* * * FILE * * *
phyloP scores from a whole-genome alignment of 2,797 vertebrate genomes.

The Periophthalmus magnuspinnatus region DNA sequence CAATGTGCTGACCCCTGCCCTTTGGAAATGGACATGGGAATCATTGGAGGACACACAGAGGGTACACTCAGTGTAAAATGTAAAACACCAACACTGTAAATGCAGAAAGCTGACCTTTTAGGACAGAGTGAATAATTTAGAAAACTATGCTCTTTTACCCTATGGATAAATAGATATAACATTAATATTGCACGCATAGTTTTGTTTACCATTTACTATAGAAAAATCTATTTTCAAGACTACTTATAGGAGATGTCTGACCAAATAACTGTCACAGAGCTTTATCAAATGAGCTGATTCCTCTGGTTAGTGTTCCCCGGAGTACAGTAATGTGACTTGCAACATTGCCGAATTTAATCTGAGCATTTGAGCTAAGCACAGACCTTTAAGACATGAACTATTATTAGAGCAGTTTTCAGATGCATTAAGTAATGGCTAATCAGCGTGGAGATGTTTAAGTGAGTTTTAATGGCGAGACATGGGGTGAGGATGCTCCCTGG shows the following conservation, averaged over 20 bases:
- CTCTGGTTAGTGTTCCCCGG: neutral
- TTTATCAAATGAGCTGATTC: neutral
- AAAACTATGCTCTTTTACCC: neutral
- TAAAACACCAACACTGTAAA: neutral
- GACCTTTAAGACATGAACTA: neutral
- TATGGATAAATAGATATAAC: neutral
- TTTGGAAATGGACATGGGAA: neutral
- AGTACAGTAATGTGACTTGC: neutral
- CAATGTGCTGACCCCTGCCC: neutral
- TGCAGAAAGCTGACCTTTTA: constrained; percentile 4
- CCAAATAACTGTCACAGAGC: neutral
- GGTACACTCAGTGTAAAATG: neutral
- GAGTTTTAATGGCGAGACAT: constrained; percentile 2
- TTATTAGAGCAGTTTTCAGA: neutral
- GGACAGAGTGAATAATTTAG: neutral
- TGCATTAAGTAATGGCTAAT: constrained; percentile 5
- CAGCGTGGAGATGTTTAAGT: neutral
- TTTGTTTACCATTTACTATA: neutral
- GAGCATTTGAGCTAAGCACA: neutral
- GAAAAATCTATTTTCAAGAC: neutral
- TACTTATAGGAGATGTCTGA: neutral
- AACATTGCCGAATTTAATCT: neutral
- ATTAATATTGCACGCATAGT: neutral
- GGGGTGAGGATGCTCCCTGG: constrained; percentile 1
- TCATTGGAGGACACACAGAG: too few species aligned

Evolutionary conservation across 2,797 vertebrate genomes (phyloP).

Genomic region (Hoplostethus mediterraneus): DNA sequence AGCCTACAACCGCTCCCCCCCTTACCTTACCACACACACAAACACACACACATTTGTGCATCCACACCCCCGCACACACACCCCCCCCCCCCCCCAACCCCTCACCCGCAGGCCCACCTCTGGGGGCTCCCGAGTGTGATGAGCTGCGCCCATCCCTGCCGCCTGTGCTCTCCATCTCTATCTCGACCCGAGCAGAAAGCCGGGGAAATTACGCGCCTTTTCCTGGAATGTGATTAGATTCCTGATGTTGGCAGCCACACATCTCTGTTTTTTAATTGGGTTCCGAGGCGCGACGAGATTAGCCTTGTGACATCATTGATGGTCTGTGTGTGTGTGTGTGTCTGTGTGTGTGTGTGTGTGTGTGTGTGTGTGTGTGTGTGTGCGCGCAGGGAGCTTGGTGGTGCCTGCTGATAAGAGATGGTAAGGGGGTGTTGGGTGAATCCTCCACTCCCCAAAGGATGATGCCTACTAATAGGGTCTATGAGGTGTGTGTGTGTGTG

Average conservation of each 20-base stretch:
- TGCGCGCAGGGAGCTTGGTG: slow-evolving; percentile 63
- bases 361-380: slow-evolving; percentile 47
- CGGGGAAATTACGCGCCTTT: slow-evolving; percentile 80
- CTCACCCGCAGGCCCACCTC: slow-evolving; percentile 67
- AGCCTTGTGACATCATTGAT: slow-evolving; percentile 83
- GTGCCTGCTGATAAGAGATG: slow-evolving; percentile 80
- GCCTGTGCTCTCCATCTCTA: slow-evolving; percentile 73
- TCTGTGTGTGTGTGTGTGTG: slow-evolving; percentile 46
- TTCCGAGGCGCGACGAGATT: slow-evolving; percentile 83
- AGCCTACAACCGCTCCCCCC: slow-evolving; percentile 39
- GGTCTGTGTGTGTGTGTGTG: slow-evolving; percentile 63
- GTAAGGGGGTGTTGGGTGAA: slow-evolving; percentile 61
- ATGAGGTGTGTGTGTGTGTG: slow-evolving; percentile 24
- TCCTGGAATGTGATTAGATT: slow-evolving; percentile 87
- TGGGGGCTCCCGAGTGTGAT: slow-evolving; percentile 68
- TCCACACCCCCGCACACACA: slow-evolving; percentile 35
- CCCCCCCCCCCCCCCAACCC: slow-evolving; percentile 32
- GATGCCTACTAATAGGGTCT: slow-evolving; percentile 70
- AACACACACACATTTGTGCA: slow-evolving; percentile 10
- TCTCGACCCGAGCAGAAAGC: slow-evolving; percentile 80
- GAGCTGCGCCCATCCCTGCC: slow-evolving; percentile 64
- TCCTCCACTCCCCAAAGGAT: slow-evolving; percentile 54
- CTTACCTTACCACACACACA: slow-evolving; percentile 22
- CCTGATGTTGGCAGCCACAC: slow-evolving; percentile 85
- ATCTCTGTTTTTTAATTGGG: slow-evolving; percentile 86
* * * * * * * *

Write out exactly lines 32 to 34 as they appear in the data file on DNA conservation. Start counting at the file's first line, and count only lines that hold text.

- bases 361-380: slow-evolving; percentile 47
- CGGGGAAATTACGCGCCTTT: slow-evolving; percentile 80
- CTCACCCGCAGGCCCACCTC: slow-evolving; percentile 67